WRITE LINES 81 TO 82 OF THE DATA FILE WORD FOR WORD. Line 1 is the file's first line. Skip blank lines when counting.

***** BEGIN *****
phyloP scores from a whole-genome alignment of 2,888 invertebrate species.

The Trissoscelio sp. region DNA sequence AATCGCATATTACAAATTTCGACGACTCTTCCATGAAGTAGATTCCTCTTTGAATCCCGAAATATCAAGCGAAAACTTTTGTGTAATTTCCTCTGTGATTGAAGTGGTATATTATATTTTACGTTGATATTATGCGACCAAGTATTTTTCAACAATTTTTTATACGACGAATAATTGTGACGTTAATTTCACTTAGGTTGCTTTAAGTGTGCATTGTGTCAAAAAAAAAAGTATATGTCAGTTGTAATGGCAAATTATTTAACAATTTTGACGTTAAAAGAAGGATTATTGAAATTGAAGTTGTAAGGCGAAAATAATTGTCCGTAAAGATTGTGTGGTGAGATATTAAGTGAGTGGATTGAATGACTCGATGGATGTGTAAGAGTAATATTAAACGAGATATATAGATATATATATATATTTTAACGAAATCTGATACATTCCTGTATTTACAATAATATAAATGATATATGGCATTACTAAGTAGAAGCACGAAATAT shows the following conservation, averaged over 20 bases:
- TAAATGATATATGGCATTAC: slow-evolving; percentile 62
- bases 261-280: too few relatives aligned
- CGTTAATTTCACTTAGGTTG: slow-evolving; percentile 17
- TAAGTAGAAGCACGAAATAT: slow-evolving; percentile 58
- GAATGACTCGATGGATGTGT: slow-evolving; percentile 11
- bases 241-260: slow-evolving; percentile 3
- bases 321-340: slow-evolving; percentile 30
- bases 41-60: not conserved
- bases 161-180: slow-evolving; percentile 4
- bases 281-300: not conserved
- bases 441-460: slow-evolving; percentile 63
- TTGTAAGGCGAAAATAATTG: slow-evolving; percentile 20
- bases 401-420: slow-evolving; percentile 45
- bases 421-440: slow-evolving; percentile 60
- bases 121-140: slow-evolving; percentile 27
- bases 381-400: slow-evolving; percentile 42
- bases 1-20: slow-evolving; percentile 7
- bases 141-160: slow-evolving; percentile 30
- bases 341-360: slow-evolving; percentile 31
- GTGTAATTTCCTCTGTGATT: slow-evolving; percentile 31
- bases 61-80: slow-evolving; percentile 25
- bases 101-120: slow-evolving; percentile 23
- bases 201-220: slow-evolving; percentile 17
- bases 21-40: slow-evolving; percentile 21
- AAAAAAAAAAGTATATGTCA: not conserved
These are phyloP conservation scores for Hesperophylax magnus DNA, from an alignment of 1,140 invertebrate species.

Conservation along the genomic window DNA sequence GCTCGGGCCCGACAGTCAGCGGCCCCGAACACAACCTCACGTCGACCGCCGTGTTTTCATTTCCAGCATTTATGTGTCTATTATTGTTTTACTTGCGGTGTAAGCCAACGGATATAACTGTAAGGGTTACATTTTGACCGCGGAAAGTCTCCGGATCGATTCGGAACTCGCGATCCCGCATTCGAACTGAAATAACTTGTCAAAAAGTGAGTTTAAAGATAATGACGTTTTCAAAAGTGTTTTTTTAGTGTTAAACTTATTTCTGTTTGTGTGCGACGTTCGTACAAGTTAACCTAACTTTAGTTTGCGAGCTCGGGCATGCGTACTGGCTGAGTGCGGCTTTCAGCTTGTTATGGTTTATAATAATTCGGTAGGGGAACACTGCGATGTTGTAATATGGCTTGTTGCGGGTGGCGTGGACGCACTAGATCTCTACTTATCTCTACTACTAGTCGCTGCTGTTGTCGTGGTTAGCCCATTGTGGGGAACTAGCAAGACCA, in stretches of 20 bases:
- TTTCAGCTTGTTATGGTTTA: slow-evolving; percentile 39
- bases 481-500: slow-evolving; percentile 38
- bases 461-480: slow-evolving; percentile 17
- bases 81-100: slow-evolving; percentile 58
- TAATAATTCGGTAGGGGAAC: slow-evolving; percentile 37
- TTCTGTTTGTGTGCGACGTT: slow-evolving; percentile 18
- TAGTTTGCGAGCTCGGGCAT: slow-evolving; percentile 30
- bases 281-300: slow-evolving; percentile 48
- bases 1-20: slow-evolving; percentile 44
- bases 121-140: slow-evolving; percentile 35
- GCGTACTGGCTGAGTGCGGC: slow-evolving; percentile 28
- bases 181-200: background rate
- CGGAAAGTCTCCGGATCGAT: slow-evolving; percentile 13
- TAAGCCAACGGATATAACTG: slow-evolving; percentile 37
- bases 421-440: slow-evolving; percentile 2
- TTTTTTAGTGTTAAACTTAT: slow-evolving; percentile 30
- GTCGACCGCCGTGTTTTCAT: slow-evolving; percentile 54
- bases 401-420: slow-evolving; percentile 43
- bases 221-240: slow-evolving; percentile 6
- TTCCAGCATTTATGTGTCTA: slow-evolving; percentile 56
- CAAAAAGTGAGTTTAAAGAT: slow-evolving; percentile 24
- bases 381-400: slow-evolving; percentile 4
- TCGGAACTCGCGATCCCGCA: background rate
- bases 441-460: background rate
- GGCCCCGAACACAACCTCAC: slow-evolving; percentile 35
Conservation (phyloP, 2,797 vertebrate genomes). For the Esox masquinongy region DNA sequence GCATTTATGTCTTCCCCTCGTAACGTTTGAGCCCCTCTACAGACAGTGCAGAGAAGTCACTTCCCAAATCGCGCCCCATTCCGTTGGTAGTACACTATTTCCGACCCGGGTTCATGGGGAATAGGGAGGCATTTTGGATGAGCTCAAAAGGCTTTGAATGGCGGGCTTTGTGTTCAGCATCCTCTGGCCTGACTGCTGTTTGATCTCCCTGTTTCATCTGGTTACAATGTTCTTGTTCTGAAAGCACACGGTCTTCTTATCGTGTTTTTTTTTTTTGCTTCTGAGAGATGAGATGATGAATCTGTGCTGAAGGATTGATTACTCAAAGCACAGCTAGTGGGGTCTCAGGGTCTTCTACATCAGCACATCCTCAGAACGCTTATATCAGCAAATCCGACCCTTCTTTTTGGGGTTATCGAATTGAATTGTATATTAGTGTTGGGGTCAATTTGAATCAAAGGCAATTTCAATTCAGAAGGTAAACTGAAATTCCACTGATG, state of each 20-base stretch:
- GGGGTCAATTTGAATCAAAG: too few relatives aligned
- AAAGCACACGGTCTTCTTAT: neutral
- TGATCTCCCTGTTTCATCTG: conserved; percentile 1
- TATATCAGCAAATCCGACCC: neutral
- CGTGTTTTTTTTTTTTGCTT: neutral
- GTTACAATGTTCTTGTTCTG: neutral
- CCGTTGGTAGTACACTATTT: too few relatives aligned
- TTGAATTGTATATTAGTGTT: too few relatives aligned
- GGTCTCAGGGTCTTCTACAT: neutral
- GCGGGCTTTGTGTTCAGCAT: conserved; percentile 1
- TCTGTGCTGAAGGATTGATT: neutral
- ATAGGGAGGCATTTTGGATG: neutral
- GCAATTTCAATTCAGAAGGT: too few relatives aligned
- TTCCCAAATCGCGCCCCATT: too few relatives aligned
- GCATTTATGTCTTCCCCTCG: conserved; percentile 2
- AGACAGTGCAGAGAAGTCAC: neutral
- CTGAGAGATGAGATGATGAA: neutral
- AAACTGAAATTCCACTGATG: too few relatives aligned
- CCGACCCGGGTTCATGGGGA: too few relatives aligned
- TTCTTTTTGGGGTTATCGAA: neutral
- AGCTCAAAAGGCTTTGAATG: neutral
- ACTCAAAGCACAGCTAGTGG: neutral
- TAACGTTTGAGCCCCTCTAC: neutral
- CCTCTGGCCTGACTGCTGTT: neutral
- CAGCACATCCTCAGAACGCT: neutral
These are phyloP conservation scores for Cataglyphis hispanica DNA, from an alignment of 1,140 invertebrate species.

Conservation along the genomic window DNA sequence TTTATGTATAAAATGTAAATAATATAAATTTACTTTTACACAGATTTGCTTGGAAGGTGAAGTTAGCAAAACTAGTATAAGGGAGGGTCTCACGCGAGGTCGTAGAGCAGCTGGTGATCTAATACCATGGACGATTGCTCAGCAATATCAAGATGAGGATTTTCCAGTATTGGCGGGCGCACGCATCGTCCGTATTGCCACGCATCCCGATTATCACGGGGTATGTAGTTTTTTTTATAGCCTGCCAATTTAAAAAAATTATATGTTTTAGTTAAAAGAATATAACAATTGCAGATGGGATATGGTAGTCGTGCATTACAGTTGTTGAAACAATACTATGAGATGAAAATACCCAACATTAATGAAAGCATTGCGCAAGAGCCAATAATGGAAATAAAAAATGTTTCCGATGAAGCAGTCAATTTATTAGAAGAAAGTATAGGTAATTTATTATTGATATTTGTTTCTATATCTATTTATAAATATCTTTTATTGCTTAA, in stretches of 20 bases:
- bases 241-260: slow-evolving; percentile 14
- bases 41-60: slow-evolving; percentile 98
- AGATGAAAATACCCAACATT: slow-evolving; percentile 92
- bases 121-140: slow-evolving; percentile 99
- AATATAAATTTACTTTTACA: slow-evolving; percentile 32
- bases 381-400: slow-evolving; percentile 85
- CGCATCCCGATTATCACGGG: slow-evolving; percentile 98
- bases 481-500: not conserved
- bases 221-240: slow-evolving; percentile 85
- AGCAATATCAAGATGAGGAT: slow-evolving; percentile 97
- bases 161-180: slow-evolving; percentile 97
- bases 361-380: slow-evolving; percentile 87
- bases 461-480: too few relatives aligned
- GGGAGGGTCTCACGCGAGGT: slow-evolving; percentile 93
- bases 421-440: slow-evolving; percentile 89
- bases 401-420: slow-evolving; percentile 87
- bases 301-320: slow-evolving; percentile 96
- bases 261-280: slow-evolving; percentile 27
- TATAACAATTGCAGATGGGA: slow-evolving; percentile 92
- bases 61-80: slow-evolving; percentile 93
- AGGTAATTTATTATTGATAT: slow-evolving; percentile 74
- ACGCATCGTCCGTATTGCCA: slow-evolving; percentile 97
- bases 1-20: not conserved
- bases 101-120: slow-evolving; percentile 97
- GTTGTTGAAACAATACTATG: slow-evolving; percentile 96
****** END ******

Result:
These are phyloP conservation scores for Cataglyphis hispanica DNA, from an alignment of 1,140 invertebrate species.

Conservation along the genomic window DNA sequence TTTATGTATAAAATGTAAATAATATAAATTTACTTTTACACAGATTTGCTTGGAAGGTGAAGTTAGCAAAACTAGTATAAGGGAGGGTCTCACGCGAGGTCGTAGAGCAGCTGGTGATCTAATACCATGGACGATTGCTCAGCAATATCAAGATGAGGATTTTCCAGTATTGGCGGGCGCACGCATCGTCCGTATTGCCACGCATCCCGATTATCACGGGGTATGTAGTTTTTTTTATAGCCTGCCAATTTAAAAAAATTATATGTTTTAGTTAAAAGAATATAACAATTGCAGATGGGATATGGTAGTCGTGCATTACAGTTGTTGAAACAATACTATGAGATGAAAATACCCAACATTAATGAAAGCATTGCGCAAGAGCCAATAATGGAAATAAAAAATGTTTCCGATGAAGCAGTCAATTTATTAGAAGAAAGTATAGGTAATTTATTATTGATATTTGTTTCTATATCTATTTATAAATATCTTTTATTGCTTAA, in stretches of 20 bases: